Looking for the best general contractor and not sure how to choose the best one? Most in construction would consider it a love/hate connection. Just like some of the best general contractors need consumers to help them make a living, the consumer cannot always live without the knowledge and direction of their newfound best friend for the next four to six months.
As most individuals would agree, biting the bullet and deciding on your construction plans can be one of the hardest decisions you will ever make. But, it is the job of the general contractor to make it as easy as possible for you and those individuals who involved with your construction ideas, to find a stress-free environment while constructing your custom project.
That is the reason why I have put together a list of some takeaways that you can use to help find the best general contractor for your construction ideas. Regardless of whether it is a screened porch, renovating your home, construction a separate garage or new construction, this list will help you finally “bite the bullet” and help to get that project on the road to completion.
Go with the Gut
A contractual worker could be in your home and around your family for quite a long time, days, weeks, or even months while altering the way your home looks and functions. So if you do not like a contractor for any reason, do not hire him or her, says Tony LaPelusa, the past president of the National Association of the Remodeling Industry.
"The biggest thing is choosing the best general contractor," he explains. "If somebody says something that is even an embellishment, it is enough of a reason not to trust him and move on to some other contractor. You have to trust the contractor 100 percent, not 99 percent."
Ensure the Contractor is Licensed to Work in Your Area, Bonded, and Insured
Having a certified, licensed and insurance shows a contractor's reliability and information, says Bob Peterson, co-owner of Associates in Building and Design Ltd. and chairman of the NAHB Remodelers Council. The license proves that the contractors have taken an exam and showed they know how to build codes and processes. "A license minimizes the risk to house owners of getting ripped off," he says. Certainly, get the contractor's license number.
If a contractor does not have insurance and an employee gets injured on your project, you could be responsible. The same goes with accidents that destruction your next-door neighbor's home. "If you have a frame that fell and scratched the property next door, you want the contractor's responsibility to cover the cost of that damage," LaPelusa says. Get proof of insurance.
Pick a Contractor Who Specializes in Your Project Type
"It is essential to research contractors to know if they have experience in a type of project," Peterson says. "Today, so many different projects are regulated and code-specific that you want someone who knows the details of what is a need and required."
He brings up that advantages often take classes and research the kinds of projects they undertake, so they are specialists in their fields. This enables them to address potential difficulties and do the work properly. "A good contractor knows how to anticipate the nuances of the work," he says.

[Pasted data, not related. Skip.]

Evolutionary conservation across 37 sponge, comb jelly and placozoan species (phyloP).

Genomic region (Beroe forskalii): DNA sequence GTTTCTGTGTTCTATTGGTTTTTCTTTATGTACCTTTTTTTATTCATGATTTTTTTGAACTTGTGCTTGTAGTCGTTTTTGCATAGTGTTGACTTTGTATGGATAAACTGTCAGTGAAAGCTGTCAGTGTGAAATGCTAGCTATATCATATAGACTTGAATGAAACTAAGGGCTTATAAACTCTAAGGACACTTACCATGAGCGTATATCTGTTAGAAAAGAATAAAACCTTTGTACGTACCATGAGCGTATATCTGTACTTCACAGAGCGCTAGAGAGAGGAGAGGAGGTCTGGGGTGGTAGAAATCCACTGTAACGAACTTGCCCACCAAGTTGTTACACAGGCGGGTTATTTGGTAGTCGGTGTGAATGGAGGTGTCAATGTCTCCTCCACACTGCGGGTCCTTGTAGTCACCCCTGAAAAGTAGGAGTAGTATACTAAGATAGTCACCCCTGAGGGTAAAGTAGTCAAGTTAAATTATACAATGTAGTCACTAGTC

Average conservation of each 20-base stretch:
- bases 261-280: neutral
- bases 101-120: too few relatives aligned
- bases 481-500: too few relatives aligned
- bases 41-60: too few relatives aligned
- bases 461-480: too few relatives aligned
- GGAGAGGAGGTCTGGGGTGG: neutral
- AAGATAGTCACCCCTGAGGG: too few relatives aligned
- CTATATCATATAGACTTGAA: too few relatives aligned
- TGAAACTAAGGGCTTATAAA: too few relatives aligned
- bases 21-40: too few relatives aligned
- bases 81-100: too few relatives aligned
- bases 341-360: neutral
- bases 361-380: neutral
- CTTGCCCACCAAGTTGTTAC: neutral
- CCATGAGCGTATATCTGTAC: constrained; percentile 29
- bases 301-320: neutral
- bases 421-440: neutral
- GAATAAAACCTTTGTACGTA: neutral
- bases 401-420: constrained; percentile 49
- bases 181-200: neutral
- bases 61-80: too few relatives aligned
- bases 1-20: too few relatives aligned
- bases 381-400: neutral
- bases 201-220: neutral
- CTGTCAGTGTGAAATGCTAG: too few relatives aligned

If you are asking numerous contractors for a bid, to ensure each one is using the same set of ideas and conditions, the National Association of Home Builders (NAHB) advises on its website: "You cannot effectively compare estimates from contractors who plan to use several different brands of building materials."
Have a Comprehensive Contract in Place Before any Work Start
The contract should take care of costs, brands of items being installed, estimated start and finish dates, and the whole set of drawings being used with written specifications, LaPelusa says. "There is never too much detail in a contract." If a specific brand for a part has not been settled upon yet, the contract can include allowances instead, such as "up to $500 for a front door."
Mostly homeowners talk to numerous contractors to get bids on the job, and then they cannot remember who told them what, LaPelusa says. The contract spells out everything. "A contract is an expectation setting, right down to what color the hinges are," Peterson adds. "It is all about prospects. If we settle on everything upfront, then there is no amazement."
Find out Who's Performing the Work
Will the individual you are hiring do the work himself, or will it be subcontracted to someone else? It is nice to know who will be showing up on your doorstep, and plentiful jobs like additions and significant kitchen remodel often involve various subcontractors, such as plumbers and electricians. General contractors often subcontract specialty jobs, like vinyl siding or roofing, to other experts.
"Having subcontractors is at times a good thing. They have a more intensive knowledge of their part of the job," LaPelusa says. "Everything returns to hiring a contractor you can trust because he is never going to put a bad subcontractor on your job."